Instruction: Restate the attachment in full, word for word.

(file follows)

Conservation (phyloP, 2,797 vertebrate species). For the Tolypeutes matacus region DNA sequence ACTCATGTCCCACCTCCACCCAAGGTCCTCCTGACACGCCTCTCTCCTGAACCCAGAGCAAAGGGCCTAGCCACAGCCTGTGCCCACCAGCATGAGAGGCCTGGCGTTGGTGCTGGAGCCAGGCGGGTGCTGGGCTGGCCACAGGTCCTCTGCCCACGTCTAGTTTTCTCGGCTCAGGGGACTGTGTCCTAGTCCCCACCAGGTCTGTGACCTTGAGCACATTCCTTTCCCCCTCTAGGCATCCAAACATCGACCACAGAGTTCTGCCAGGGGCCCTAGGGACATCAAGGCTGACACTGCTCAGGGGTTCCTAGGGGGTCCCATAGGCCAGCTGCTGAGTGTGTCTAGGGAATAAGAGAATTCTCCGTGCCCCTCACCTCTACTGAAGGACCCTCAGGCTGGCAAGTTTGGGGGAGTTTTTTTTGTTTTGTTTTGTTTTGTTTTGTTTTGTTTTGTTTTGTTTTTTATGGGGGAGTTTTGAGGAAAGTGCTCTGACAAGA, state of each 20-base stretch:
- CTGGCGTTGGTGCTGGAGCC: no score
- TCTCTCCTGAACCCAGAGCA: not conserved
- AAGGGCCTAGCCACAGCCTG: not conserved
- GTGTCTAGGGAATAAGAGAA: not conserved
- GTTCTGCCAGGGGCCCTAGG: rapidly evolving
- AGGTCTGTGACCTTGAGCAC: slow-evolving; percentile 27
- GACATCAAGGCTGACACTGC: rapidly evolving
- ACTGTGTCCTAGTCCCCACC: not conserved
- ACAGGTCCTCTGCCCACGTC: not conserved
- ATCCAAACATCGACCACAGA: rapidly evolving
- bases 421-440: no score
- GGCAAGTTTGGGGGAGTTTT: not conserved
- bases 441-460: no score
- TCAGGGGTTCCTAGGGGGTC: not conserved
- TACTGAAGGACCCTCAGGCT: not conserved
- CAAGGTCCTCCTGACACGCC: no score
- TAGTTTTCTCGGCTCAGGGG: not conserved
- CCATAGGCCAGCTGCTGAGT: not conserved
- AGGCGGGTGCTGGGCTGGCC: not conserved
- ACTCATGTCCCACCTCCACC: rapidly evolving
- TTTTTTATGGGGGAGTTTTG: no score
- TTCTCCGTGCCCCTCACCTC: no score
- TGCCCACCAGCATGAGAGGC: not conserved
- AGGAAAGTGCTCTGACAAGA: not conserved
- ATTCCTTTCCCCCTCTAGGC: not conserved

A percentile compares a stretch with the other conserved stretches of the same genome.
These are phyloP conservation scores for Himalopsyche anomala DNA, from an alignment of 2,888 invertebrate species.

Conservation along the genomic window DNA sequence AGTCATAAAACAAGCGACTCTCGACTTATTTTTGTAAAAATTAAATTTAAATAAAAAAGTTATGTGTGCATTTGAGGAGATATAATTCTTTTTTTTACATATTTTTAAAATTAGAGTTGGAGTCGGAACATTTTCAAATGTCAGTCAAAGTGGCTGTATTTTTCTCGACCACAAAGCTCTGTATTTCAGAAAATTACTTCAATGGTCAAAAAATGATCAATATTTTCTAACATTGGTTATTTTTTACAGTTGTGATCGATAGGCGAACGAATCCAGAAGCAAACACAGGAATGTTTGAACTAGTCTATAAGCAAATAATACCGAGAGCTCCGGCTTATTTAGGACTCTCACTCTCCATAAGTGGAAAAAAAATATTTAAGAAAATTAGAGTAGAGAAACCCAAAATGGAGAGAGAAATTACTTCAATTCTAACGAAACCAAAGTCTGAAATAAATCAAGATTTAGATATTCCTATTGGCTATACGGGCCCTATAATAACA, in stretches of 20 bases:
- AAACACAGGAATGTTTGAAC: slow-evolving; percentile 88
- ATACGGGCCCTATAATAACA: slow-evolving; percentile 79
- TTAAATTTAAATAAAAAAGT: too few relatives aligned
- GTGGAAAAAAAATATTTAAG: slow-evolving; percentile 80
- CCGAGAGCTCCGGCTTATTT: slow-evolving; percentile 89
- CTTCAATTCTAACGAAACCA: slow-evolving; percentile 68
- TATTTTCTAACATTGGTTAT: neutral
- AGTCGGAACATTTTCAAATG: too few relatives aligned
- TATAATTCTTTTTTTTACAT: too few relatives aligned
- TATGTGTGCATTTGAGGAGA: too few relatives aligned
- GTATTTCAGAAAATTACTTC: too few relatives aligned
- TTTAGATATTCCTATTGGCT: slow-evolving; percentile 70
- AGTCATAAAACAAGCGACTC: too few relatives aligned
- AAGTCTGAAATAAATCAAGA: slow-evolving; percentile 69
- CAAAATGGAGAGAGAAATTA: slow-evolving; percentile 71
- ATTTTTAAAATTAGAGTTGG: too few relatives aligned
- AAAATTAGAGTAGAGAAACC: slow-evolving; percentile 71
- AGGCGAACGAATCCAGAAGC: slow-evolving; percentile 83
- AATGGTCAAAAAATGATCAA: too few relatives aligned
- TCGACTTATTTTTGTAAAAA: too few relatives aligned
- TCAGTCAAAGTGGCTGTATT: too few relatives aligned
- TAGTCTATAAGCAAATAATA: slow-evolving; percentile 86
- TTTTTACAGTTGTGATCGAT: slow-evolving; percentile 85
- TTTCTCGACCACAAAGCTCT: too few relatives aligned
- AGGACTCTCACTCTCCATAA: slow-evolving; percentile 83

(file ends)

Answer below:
Conservation (phyloP, 2,797 vertebrate species). For the Tolypeutes matacus region DNA sequence ACTCATGTCCCACCTCCACCCAAGGTCCTCCTGACACGCCTCTCTCCTGAACCCAGAGCAAAGGGCCTAGCCACAGCCTGTGCCCACCAGCATGAGAGGCCTGGCGTTGGTGCTGGAGCCAGGCGGGTGCTGGGCTGGCCACAGGTCCTCTGCCCACGTCTAGTTTTCTCGGCTCAGGGGACTGTGTCCTAGTCCCCACCAGGTCTGTGACCTTGAGCACATTCCTTTCCCCCTCTAGGCATCCAAACATCGACCACAGAGTTCTGCCAGGGGCCCTAGGGACATCAAGGCTGACACTGCTCAGGGGTTCCTAGGGGGTCCCATAGGCCAGCTGCTGAGTGTGTCTAGGGAATAAGAGAATTCTCCGTGCCCCTCACCTCTACTGAAGGACCCTCAGGCTGGCAAGTTTGGGGGAGTTTTTTTTGTTTTGTTTTGTTTTGTTTTGTTTTGTTTTGTTTTGTTTTTTATGGGGGAGTTTTGAGGAAAGTGCTCTGACAAGA, state of each 20-base stretch:
- CTGGCGTTGGTGCTGGAGCC: no score
- TCTCTCCTGAACCCAGAGCA: not conserved
- AAGGGCCTAGCCACAGCCTG: not conserved
- GTGTCTAGGGAATAAGAGAA: not conserved
- GTTCTGCCAGGGGCCCTAGG: rapidly evolving
- AGGTCTGTGACCTTGAGCAC: slow-evolving; percentile 27
- GACATCAAGGCTGACACTGC: rapidly evolving
- ACTGTGTCCTAGTCCCCACC: not conserved
- ACAGGTCCTCTGCCCACGTC: not conserved
- ATCCAAACATCGACCACAGA: rapidly evolving
- bases 421-440: no score
- GGCAAGTTTGGGGGAGTTTT: not conserved
- bases 441-460: no score
- TCAGGGGTTCCTAGGGGGTC: not conserved
- TACTGAAGGACCCTCAGGCT: not conserved
- CAAGGTCCTCCTGACACGCC: no score
- TAGTTTTCTCGGCTCAGGGG: not conserved
- CCATAGGCCAGCTGCTGAGT: not conserved
- AGGCGGGTGCTGGGCTGGCC: not conserved
- ACTCATGTCCCACCTCCACC: rapidly evolving
- TTTTTTATGGGGGAGTTTTG: no score
- TTCTCCGTGCCCCTCACCTC: no score
- TGCCCACCAGCATGAGAGGC: not conserved
- AGGAAAGTGCTCTGACAAGA: not conserved
- ATTCCTTTCCCCCTCTAGGC: not conserved

A percentile compares a stretch with the other conserved stretches of the same genome.
These are phyloP conservation scores for Himalopsyche anomala DNA, from an alignment of 2,888 invertebrate species.

Conservation along the genomic window DNA sequence AGTCATAAAACAAGCGACTCTCGACTTATTTTTGTAAAAATTAAATTTAAATAAAAAAGTTATGTGTGCATTTGAGGAGATATAATTCTTTTTTTTACATATTTTTAAAATTAGAGTTGGAGTCGGAACATTTTCAAATGTCAGTCAAAGTGGCTGTATTTTTCTCGACCACAAAGCTCTGTATTTCAGAAAATTACTTCAATGGTCAAAAAATGATCAATATTTTCTAACATTGGTTATTTTTTACAGTTGTGATCGATAGGCGAACGAATCCAGAAGCAAACACAGGAATGTTTGAACTAGTCTATAAGCAAATAATACCGAGAGCTCCGGCTTATTTAGGACTCTCACTCTCCATAAGTGGAAAAAAAATATTTAAGAAAATTAGAGTAGAGAAACCCAAAATGGAGAGAGAAATTACTTCAATTCTAACGAAACCAAAGTCTGAAATAAATCAAGATTTAGATATTCCTATTGGCTATACGGGCCCTATAATAACA, in stretches of 20 bases:
- AAACACAGGAATGTTTGAAC: slow-evolving; percentile 88
- ATACGGGCCCTATAATAACA: slow-evolving; percentile 79
- TTAAATTTAAATAAAAAAGT: too few relatives aligned
- GTGGAAAAAAAATATTTAAG: slow-evolving; percentile 80
- CCGAGAGCTCCGGCTTATTT: slow-evolving; percentile 89
- CTTCAATTCTAACGAAACCA: slow-evolving; percentile 68
- TATTTTCTAACATTGGTTAT: neutral
- AGTCGGAACATTTTCAAATG: too few relatives aligned
- TATAATTCTTTTTTTTACAT: too few relatives aligned
- TATGTGTGCATTTGAGGAGA: too few relatives aligned
- GTATTTCAGAAAATTACTTC: too few relatives aligned
- TTTAGATATTCCTATTGGCT: slow-evolving; percentile 70
- AGTCATAAAACAAGCGACTC: too few relatives aligned
- AAGTCTGAAATAAATCAAGA: slow-evolving; percentile 69
- CAAAATGGAGAGAGAAATTA: slow-evolving; percentile 71
- ATTTTTAAAATTAGAGTTGG: too few relatives aligned
- AAAATTAGAGTAGAGAAACC: slow-evolving; percentile 71
- AGGCGAACGAATCCAGAAGC: slow-evolving; percentile 83
- AATGGTCAAAAAATGATCAA: too few relatives aligned
- TCGACTTATTTTTGTAAAAA: too few relatives aligned
- TCAGTCAAAGTGGCTGTATT: too few relatives aligned
- TAGTCTATAAGCAAATAATA: slow-evolving; percentile 86
- TTTTTACAGTTGTGATCGAT: slow-evolving; percentile 85
- TTTCTCGACCACAAAGCTCT: too few relatives aligned
- AGGACTCTCACTCTCCATAA: slow-evolving; percentile 83